Old and Bald: Responding to Salvation by Allegiance Alone by Matthew Bates

Reading though Matthew Bates’ recent work, Salvation by Allegiance Alone: Rethinking Faith, Works, and the Gospel of Jesus the King, took me back 20 years to my seminary days.1  Back then the New Perspective on Paul was tearing up the scene in biblical studies and the Federal Vision was doing the same in church courts across the Reformed landscape. Weighing the evidence and assessing the case that Bates puts forth feels just like wading through the morass of information that accompanied those debates back then. The reason for the familiarity is that Bates does not bring forth anything new. He perpetuates old arguments alleging that sola fide leads to lax views of obedience, forms of antinomianism, and the ever-present bogeyman of individualism. As a solution, he reheats leftovers from N. T. Wright, Peter Leithart, Scot McKnight, The Council of Trent, and The Joint Declaration on the Doctrine of Justification (between the Lutheran World Federation and the Roman communion) among others, arguing that Biblical Theology trumps Systematic, for the priority of union with Christ over justification, for corporate election over individual election, for infused righteousness over imputed righteousness and for defining saving faith as human faithfulness (or in this case “allegiance”).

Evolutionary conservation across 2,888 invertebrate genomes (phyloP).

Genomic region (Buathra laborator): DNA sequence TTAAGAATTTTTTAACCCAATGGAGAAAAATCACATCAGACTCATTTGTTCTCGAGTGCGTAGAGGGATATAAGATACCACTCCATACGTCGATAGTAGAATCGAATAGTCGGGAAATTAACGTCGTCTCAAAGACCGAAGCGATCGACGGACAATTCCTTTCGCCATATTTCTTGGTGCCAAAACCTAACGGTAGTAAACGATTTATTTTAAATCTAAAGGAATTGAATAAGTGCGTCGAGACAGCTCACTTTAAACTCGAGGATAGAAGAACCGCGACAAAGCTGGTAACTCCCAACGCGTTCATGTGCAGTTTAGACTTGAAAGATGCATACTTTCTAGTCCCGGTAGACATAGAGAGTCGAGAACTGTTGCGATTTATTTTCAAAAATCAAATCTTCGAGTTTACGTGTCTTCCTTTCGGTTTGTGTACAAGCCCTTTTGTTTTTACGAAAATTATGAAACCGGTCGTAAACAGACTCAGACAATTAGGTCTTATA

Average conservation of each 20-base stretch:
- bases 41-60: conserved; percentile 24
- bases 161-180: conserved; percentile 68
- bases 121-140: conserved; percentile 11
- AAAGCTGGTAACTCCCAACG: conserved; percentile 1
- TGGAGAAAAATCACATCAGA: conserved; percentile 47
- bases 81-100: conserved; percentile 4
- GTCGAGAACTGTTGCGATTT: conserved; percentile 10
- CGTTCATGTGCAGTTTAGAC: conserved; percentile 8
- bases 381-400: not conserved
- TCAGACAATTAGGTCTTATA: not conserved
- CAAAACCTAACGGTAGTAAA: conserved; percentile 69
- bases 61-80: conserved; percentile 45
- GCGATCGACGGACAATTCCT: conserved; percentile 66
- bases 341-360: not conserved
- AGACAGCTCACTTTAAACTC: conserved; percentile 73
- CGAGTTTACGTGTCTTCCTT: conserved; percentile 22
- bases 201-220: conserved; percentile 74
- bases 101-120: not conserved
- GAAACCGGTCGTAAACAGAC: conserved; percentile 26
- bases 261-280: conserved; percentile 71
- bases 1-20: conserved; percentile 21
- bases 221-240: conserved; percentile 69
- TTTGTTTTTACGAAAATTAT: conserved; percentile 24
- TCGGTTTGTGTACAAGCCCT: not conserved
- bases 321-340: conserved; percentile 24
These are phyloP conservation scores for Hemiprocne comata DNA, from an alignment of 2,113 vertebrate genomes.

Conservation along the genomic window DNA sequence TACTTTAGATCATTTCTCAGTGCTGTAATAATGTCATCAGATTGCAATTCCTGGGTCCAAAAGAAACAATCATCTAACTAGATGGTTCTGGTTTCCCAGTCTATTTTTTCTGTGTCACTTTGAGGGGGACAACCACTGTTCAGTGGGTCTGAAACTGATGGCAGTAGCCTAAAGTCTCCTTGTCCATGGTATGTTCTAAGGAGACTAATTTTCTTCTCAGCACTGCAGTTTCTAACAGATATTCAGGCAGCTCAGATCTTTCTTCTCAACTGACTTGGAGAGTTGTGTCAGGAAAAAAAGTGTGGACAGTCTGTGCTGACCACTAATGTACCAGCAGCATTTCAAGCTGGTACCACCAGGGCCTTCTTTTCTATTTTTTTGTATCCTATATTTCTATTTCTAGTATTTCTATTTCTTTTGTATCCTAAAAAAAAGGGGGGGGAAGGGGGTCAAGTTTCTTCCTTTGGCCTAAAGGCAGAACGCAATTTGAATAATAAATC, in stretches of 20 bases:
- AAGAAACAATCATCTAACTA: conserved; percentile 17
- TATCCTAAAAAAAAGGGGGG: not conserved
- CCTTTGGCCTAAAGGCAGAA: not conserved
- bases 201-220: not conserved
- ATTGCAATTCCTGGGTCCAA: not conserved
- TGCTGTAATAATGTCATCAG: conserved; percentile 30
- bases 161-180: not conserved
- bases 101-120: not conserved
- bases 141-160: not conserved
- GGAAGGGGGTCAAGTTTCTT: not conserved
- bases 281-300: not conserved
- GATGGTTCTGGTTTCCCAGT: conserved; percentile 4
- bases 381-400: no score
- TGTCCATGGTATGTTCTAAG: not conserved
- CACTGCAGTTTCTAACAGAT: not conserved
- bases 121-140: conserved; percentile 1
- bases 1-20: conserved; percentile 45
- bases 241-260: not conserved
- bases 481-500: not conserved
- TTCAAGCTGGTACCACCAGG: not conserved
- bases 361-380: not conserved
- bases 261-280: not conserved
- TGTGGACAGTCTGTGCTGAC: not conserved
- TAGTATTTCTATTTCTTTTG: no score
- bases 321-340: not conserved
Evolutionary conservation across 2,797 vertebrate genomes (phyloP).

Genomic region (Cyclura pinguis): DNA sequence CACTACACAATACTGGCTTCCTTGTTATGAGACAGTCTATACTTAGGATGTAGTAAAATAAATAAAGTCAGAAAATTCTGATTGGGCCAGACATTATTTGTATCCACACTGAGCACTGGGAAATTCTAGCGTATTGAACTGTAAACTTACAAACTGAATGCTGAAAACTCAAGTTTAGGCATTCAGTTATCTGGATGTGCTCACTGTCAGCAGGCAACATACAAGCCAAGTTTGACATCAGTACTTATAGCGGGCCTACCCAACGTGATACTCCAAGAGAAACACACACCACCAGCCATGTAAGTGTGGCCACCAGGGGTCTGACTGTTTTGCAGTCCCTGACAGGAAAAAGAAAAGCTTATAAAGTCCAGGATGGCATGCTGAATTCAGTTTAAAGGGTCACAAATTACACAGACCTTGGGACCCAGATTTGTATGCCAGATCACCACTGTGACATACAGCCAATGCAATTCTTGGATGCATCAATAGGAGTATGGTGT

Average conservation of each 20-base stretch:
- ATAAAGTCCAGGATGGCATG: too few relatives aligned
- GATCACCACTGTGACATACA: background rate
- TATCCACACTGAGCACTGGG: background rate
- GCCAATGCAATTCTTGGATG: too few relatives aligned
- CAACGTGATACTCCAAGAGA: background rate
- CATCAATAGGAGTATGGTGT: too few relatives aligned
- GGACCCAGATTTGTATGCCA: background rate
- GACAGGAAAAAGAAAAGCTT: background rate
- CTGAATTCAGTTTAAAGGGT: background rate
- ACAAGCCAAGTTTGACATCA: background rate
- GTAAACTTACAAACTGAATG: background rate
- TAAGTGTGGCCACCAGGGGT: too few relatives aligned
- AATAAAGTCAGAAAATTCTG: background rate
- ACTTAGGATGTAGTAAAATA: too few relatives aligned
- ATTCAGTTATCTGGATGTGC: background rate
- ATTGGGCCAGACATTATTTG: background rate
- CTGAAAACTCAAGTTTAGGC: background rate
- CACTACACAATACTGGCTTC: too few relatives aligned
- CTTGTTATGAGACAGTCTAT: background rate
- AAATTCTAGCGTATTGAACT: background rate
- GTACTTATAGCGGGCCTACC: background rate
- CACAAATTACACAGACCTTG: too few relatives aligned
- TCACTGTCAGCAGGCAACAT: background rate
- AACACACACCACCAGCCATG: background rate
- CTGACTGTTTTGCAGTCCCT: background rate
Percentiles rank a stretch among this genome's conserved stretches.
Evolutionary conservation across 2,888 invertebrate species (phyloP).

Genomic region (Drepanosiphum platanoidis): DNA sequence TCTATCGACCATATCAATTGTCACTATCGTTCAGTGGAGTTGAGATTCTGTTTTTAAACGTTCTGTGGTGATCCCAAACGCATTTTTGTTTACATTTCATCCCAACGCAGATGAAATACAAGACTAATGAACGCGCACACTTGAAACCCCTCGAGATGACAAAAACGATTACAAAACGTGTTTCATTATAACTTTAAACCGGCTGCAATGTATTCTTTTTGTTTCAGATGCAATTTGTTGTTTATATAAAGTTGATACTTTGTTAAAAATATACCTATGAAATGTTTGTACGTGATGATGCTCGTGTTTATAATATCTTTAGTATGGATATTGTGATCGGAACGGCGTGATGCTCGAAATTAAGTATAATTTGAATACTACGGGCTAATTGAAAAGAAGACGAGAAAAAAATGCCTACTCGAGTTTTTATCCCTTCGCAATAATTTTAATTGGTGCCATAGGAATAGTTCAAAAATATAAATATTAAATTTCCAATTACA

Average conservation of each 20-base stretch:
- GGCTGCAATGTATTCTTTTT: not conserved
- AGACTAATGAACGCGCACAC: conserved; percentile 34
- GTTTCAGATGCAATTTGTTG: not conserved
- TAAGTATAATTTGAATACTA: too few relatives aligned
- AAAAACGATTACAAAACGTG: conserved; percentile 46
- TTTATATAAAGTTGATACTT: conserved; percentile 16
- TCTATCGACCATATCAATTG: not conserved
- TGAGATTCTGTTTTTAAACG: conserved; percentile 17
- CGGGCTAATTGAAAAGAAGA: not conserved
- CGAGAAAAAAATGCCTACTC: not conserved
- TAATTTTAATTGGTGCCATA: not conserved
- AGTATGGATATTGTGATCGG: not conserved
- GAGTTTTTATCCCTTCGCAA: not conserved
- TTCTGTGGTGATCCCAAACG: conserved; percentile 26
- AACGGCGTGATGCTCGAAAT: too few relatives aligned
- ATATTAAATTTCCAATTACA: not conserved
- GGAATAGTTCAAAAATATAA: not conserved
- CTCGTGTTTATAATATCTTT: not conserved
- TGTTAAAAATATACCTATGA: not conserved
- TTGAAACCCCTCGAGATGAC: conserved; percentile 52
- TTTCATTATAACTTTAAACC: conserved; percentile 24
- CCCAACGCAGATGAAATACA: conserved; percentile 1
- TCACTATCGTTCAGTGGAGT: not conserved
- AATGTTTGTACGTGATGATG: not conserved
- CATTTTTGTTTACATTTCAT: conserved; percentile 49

A Frank Rejection Of The Reformation